Posted in Comedy, Tragedy and What the F...?

My Corporation Is A Person!

iStock_000012993634XSmallShe came to my creative writing class twice. After that, she went to a home for women like her; a place where hope against hope, she and her baby might have a chance. I met her in a jail where I taught creative writing each week. I doubt that she decided to get pregnant and then said to herself, “I think I’d like to be pregnant in jail and then have the baby in a lock down facility so that my child can know institutionalization from the first days of its life.” Jail is not a good place to be. Your neighbors are all meth or heroin addicts who don’t know how to live life without being immersed in self-disdain. And it’s certainly no place to have a baby.

But life is precious. Life is sacred, right? I agree with that. Still, the emotional, spiritual and financial cost of unwanted children does not paint much of a precious or sacred picture. If you believe that birth control is some form of abortion, then don’t take it. I believe that accessible, no cost birth control is more of a public health issue than it is a religious issue. The question of when life begins is a theological one, best left to personal religious convictions and not meant to be crammed down the throat of someone who does not think like you. It has no place in politics. I think about that young woman in jail, and I wonder if her life or her child’s life is any better than the day I met her in my class at Jefferson County. I know that her life is probably more complicated.

The mandate in the Affordable Care Act to cover birth control was a sliver of a universal care policy that women in other industrialized countries don’t even have to think about. It’s only the religious right here in America that pushes back on something that is good for women and good for the society. Planning the size of your family is a responsible thing to do, and a woman with health care insurance should be able to have that option rather than forgo birth control and pray that she doesn’t wind up with too many mouths to feed. For some families, the cost of birth control can and does make a difference in their day-to-day life. It can, as the saying goes, “take food off of the table.”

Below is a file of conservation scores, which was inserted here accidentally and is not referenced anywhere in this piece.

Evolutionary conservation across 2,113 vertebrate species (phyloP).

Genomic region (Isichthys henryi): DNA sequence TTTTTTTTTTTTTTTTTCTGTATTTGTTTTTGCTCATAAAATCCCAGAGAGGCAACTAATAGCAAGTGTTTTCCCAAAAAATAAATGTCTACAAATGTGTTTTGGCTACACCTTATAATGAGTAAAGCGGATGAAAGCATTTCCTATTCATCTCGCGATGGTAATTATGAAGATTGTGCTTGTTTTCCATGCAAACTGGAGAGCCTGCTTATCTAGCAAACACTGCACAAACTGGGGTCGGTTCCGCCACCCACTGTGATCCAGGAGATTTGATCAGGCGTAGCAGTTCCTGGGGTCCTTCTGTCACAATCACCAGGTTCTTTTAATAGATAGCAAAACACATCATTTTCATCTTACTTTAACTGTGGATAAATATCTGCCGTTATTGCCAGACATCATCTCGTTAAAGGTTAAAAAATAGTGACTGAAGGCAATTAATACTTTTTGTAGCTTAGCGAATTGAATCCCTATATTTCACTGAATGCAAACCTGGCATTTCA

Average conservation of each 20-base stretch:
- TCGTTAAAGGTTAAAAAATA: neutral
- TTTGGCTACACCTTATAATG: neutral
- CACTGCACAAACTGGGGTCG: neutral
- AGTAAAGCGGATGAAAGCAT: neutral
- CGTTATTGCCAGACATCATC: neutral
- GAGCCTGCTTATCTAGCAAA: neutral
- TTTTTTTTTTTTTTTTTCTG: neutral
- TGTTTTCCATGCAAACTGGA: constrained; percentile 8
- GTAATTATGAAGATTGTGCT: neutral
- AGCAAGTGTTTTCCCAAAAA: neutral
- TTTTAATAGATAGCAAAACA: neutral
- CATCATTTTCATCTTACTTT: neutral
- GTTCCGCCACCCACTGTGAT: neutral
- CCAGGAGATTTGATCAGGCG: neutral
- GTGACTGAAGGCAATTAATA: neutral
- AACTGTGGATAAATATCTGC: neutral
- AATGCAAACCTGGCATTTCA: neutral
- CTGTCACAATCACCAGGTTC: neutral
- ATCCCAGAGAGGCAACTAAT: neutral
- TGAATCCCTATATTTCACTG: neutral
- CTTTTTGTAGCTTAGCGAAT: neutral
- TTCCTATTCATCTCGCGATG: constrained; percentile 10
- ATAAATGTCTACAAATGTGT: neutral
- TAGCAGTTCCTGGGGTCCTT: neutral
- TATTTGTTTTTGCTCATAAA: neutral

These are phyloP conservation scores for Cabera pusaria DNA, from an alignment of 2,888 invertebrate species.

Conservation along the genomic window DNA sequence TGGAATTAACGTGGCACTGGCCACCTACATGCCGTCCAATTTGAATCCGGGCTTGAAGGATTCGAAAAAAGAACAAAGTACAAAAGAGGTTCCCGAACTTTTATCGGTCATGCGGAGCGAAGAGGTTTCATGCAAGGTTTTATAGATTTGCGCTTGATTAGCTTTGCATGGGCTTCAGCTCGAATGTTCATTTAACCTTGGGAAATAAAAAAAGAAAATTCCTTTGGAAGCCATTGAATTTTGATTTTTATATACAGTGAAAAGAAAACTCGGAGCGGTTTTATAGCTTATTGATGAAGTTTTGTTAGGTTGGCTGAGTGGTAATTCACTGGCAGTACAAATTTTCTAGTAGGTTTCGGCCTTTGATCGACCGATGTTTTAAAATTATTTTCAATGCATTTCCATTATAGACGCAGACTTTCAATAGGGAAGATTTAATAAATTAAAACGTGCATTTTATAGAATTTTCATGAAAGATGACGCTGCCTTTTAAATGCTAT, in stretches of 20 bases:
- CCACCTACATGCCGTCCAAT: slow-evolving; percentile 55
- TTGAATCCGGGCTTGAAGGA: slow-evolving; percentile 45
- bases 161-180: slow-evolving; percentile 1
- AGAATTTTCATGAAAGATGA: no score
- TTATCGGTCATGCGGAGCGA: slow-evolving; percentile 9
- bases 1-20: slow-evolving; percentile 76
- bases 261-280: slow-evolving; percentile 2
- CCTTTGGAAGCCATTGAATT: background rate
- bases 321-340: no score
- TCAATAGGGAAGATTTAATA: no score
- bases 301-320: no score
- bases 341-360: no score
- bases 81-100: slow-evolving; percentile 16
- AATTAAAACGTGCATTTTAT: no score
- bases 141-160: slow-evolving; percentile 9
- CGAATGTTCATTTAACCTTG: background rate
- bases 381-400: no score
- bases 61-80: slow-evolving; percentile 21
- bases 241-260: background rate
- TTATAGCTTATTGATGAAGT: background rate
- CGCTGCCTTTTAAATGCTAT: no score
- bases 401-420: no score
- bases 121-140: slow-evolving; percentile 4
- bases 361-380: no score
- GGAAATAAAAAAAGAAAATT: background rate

Why is it that we are so eager to talk about the religious freedom of denying birth control, but we cannot start a national dialogue about over population? Why is it that  while the Christian right is yelling and screaming about the sacredness of life, adoption laws remain complicated and impossible? And from a purely fiscal perspective, isn’t the cost of contraception less than the cost of unwanted children? Doesn’t the cost of unwanted children cause us to run an ongoing spiritual deficit?

My little business was set up as a corporation many years ago and my corporation pays taxes. The message that I keep getting is that my corporation has a strong political voice. Evidently it is a person, and though I have never taken my corporation to church, it has religious freedom and rights that cannot be denied. So this year, I want to include a letter with my tax return saying that war is against my moral and spiritual beliefs; war does not recognize the sanctity of life. Therefore, as a corporation with religious rights, I will not be paying taxes this year because it is against my religious beliefs to pay money that will be used to kill innocent civilians with drones or guns.

At the end of the day, corporations don’t actually reach into their pockets and pull out the check book for birth control, but rather have insurance policies that privately assist women who want birth control. In the long run, birth control costs are far less expensive than pregnancy costs, and far less than unwanted pregnancy costs. The creeping sense that dogs me is that this  horrible decision, made by men, is less about a corporation’s religious freedom and more about power over women, who the religious right, it seems, would like to keep barefoot, pregnant and in their place!  Don’t want big government in your business–how about this:  I don’t want big religion in mine!